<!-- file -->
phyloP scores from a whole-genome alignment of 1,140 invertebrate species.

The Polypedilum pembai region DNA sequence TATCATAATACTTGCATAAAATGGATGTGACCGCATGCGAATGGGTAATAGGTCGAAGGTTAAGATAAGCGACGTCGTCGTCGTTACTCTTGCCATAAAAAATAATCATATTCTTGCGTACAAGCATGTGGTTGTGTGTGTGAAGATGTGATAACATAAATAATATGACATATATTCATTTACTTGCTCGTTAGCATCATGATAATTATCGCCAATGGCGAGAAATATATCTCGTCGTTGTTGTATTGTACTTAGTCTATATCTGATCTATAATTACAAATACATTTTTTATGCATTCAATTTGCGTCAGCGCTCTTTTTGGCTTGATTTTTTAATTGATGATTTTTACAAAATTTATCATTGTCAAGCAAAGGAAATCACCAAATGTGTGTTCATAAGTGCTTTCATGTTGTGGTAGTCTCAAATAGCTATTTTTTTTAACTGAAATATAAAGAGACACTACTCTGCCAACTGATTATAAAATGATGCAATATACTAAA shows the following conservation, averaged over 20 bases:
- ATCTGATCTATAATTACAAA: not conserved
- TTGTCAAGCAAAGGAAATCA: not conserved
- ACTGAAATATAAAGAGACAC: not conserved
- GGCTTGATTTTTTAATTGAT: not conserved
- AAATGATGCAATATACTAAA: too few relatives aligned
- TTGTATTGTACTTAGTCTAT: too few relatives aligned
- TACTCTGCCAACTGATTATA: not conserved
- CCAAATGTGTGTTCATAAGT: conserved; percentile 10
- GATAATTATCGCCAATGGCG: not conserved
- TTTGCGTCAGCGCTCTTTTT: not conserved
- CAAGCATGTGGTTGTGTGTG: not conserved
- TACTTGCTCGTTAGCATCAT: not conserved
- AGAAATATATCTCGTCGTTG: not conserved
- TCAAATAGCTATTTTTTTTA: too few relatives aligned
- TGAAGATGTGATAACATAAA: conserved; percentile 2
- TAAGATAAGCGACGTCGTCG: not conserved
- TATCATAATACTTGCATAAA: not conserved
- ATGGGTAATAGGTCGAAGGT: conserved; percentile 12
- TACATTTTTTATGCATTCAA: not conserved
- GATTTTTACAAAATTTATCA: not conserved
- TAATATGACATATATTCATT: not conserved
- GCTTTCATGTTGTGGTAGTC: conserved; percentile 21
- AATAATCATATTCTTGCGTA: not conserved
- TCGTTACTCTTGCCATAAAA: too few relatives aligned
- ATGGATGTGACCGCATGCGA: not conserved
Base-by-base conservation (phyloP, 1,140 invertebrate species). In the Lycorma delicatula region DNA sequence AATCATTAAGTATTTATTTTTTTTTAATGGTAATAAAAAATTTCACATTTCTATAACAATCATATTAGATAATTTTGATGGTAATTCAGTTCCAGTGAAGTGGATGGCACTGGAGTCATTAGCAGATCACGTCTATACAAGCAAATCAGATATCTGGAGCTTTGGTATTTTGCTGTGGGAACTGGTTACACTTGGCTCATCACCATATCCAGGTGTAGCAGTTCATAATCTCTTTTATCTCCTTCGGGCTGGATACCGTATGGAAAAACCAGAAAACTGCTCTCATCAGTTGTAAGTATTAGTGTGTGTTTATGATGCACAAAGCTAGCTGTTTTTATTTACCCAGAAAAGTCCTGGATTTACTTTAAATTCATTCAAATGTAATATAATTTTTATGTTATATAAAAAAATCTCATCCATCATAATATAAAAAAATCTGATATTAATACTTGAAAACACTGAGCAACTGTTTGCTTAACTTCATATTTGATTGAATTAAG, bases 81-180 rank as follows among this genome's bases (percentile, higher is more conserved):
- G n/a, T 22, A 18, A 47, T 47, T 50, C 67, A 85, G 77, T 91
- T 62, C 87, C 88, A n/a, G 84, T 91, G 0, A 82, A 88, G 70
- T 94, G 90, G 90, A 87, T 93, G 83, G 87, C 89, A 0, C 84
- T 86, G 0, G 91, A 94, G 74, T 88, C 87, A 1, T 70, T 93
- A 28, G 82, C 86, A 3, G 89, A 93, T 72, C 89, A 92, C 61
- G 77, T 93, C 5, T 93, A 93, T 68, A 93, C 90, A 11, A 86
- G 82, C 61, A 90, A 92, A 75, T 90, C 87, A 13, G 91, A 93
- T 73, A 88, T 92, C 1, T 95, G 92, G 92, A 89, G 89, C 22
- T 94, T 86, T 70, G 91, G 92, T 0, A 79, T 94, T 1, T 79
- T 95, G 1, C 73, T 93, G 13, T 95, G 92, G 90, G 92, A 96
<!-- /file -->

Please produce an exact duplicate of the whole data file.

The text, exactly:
phyloP scores from a whole-genome alignment of 1,140 invertebrate species.

The Polypedilum pembai region DNA sequence TATCATAATACTTGCATAAAATGGATGTGACCGCATGCGAATGGGTAATAGGTCGAAGGTTAAGATAAGCGACGTCGTCGTCGTTACTCTTGCCATAAAAAATAATCATATTCTTGCGTACAAGCATGTGGTTGTGTGTGTGAAGATGTGATAACATAAATAATATGACATATATTCATTTACTTGCTCGTTAGCATCATGATAATTATCGCCAATGGCGAGAAATATATCTCGTCGTTGTTGTATTGTACTTAGTCTATATCTGATCTATAATTACAAATACATTTTTTATGCATTCAATTTGCGTCAGCGCTCTTTTTGGCTTGATTTTTTAATTGATGATTTTTACAAAATTTATCATTGTCAAGCAAAGGAAATCACCAAATGTGTGTTCATAAGTGCTTTCATGTTGTGGTAGTCTCAAATAGCTATTTTTTTTAACTGAAATATAAAGAGACACTACTCTGCCAACTGATTATAAAATGATGCAATATACTAAA shows the following conservation, averaged over 20 bases:
- ATCTGATCTATAATTACAAA: not conserved
- TTGTCAAGCAAAGGAAATCA: not conserved
- ACTGAAATATAAAGAGACAC: not conserved
- GGCTTGATTTTTTAATTGAT: not conserved
- AAATGATGCAATATACTAAA: too few relatives aligned
- TTGTATTGTACTTAGTCTAT: too few relatives aligned
- TACTCTGCCAACTGATTATA: not conserved
- CCAAATGTGTGTTCATAAGT: conserved; percentile 10
- GATAATTATCGCCAATGGCG: not conserved
- TTTGCGTCAGCGCTCTTTTT: not conserved
- CAAGCATGTGGTTGTGTGTG: not conserved
- TACTTGCTCGTTAGCATCAT: not conserved
- AGAAATATATCTCGTCGTTG: not conserved
- TCAAATAGCTATTTTTTTTA: too few relatives aligned
- TGAAGATGTGATAACATAAA: conserved; percentile 2
- TAAGATAAGCGACGTCGTCG: not conserved
- TATCATAATACTTGCATAAA: not conserved
- ATGGGTAATAGGTCGAAGGT: conserved; percentile 12
- TACATTTTTTATGCATTCAA: not conserved
- GATTTTTACAAAATTTATCA: not conserved
- TAATATGACATATATTCATT: not conserved
- GCTTTCATGTTGTGGTAGTC: conserved; percentile 21
- AATAATCATATTCTTGCGTA: not conserved
- TCGTTACTCTTGCCATAAAA: too few relatives aligned
- ATGGATGTGACCGCATGCGA: not conserved
Base-by-base conservation (phyloP, 1,140 invertebrate species). In the Lycorma delicatula region DNA sequence AATCATTAAGTATTTATTTTTTTTTAATGGTAATAAAAAATTTCACATTTCTATAACAATCATATTAGATAATTTTGATGGTAATTCAGTTCCAGTGAAGTGGATGGCACTGGAGTCATTAGCAGATCACGTCTATACAAGCAAATCAGATATCTGGAGCTTTGGTATTTTGCTGTGGGAACTGGTTACACTTGGCTCATCACCATATCCAGGTGTAGCAGTTCATAATCTCTTTTATCTCCTTCGGGCTGGATACCGTATGGAAAAACCAGAAAACTGCTCTCATCAGTTGTAAGTATTAGTGTGTGTTTATGATGCACAAAGCTAGCTGTTTTTATTTACCCAGAAAAGTCCTGGATTTACTTTAAATTCATTCAAATGTAATATAATTTTTATGTTATATAAAAAAATCTCATCCATCATAATATAAAAAAATCTGATATTAATACTTGAAAACACTGAGCAACTGTTTGCTTAACTTCATATTTGATTGAATTAAG, bases 81-180 rank as follows among this genome's bases (percentile, higher is more conserved):
- G n/a, T 22, A 18, A 47, T 47, T 50, C 67, A 85, G 77, T 91
- T 62, C 87, C 88, A n/a, G 84, T 91, G 0, A 82, A 88, G 70
- T 94, G 90, G 90, A 87, T 93, G 83, G 87, C 89, A 0, C 84
- T 86, G 0, G 91, A 94, G 74, T 88, C 87, A 1, T 70, T 93
- A 28, G 82, C 86, A 3, G 89, A 93, T 72, C 89, A 92, C 61
- G 77, T 93, C 5, T 93, A 93, T 68, A 93, C 90, A 11, A 86
- G 82, C 61, A 90, A 92, A 75, T 90, C 87, A 13, G 91, A 93
- T 73, A 88, T 92, C 1, T 95, G 92, G 92, A 89, G 89, C 22
- T 94, T 86, T 70, G 91, G 92, T 0, A 79, T 94, T 1, T 79
- T 95, G 1, C 73, T 93, G 13, T 95, G 92, G 90, G 92, A 96